It’s Just Plain Weird: The Great Green Wall

great green wall

A plan to change the barren landscape across the width of Africa seems far-fetched but it is real, and it has achieved some success. It’s called the Great Green Wall and is an expanse of land approximately 30 miles wide and 4,350 miles long. 21 countries participate in the project that stretches from Senegal in the west to Djibouti in the east.

It all started about 10 years ago when African nations met to discuss the growing threat of deserts moving down from the north, growing and spreading. Many of these countries have long been plagued by drought, violence, climate change, and food insecurity. The Sahel region on the southern edge of the Sahara Desert was one of the most devasted areas on earth.

So the idea was hatched to transform this barren landscape with an area of trees, where plants and crops could grow, animals graze and people could live on the land harvesting the crops. But where and how to start? There was no science that said it could work. Land with no trees will not hold soil that turns to sand and blows away in the wind.

Chris Reij, a land management specialist working with the World Resource Institute, was given the task of solving this problem. He met with little success until one time, flying over the intended course of the wall, he looked down to see fertile, green areas. He discovered that local farmers had developed a solution first introduced earlier by Tony Rinando, an Australian with Serving in Mission who had worked in the area with local people. Word of mouth spread the idea of protecting any remaining trees or stumps until they sprouted and creating water harvesting practices. No one knew of the success because previously, no one had looked.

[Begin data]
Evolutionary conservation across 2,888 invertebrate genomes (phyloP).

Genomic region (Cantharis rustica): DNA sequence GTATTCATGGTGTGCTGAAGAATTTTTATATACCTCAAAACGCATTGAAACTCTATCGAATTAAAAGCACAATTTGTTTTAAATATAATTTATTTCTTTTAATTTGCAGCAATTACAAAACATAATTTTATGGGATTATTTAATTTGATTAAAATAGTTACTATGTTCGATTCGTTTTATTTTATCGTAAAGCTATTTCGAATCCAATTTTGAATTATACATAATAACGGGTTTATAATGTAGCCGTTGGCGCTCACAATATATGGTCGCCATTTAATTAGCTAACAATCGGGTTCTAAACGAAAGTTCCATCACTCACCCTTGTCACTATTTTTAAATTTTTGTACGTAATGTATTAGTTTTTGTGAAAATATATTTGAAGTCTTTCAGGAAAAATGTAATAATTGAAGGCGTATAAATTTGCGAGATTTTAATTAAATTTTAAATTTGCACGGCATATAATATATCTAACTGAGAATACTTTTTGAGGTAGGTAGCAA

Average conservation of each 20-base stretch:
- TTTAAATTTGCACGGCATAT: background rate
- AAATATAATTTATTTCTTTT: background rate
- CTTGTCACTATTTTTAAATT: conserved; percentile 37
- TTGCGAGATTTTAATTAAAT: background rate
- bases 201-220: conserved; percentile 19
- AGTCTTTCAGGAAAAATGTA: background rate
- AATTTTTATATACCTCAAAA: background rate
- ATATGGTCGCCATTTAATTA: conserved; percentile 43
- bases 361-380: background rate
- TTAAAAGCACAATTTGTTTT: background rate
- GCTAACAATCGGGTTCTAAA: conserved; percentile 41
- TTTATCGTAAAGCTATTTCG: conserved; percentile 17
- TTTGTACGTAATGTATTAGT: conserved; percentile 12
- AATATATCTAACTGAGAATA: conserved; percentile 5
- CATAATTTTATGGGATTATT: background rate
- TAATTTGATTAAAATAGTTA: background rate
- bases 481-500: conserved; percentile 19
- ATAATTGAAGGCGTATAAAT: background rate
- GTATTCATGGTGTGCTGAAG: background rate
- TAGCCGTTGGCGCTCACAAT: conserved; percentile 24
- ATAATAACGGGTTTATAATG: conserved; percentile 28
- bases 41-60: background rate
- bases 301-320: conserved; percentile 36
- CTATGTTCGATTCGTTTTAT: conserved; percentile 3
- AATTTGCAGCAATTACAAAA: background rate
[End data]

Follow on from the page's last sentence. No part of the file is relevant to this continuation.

To date over 5 million trees have been planted in Burkino Faso and 11 million in Senegal. Nigeria has restored 12 million acres and Ethiopia 37 million acres.

15% of the wall has been completed. There’s much more to do but if they can achieve success, this Great Green Wall will create jobs and food for millions of people and also help save the earth by absorbing CO2 from the atmosphere.